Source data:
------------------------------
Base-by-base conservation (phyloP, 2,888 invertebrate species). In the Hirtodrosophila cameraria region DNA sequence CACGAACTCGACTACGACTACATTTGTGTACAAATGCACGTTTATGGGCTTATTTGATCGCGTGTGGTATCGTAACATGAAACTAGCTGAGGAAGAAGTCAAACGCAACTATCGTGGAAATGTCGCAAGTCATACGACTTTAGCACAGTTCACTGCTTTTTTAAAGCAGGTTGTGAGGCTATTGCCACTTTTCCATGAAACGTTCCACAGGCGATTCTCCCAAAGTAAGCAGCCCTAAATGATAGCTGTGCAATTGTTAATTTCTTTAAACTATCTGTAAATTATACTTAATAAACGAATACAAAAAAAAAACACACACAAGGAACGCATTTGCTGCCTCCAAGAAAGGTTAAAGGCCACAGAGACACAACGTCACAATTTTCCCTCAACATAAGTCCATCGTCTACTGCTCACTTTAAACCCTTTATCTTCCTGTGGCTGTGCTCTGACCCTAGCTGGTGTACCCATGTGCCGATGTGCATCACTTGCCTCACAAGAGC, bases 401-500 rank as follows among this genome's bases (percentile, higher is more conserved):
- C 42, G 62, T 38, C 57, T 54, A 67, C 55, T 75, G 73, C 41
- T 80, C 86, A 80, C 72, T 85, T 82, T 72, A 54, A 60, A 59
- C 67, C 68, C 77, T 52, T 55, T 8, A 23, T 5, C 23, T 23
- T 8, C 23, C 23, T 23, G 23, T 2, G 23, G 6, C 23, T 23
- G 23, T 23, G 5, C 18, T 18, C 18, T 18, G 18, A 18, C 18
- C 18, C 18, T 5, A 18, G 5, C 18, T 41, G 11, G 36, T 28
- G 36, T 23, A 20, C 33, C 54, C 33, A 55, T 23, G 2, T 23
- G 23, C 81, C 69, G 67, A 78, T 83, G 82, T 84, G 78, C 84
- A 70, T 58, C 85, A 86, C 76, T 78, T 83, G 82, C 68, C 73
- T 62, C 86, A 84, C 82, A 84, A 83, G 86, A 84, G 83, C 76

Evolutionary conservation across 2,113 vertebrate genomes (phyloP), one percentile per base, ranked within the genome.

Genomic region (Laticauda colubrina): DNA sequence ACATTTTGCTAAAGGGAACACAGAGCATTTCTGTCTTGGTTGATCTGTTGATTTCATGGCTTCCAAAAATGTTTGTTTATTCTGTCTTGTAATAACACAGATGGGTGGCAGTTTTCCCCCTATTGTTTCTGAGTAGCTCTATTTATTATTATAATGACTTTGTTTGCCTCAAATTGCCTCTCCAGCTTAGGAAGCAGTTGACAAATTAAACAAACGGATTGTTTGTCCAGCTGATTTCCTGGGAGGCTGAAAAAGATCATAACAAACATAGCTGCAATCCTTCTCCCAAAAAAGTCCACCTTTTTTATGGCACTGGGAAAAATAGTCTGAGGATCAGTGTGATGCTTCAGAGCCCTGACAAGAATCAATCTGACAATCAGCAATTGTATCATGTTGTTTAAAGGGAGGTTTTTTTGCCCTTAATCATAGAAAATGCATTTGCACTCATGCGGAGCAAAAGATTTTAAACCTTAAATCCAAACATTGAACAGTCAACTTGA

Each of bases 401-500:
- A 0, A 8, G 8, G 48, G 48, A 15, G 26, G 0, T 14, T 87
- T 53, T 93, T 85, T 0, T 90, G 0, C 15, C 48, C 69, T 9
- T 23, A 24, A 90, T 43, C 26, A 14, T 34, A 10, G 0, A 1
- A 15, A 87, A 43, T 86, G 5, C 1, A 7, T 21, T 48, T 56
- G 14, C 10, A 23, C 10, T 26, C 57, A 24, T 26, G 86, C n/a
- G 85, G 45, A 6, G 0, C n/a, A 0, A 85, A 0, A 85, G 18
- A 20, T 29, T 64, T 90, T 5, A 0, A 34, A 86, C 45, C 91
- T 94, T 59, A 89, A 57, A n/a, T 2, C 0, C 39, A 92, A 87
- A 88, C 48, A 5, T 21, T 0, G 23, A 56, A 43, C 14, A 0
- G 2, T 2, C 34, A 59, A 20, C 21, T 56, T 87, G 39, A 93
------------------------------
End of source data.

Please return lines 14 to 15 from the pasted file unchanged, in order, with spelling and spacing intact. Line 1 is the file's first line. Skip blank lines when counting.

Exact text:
Each of bases 401-500:
- A 0, A 8, G 8, G 48, G 48, A 15, G 26, G 0, T 14, T 87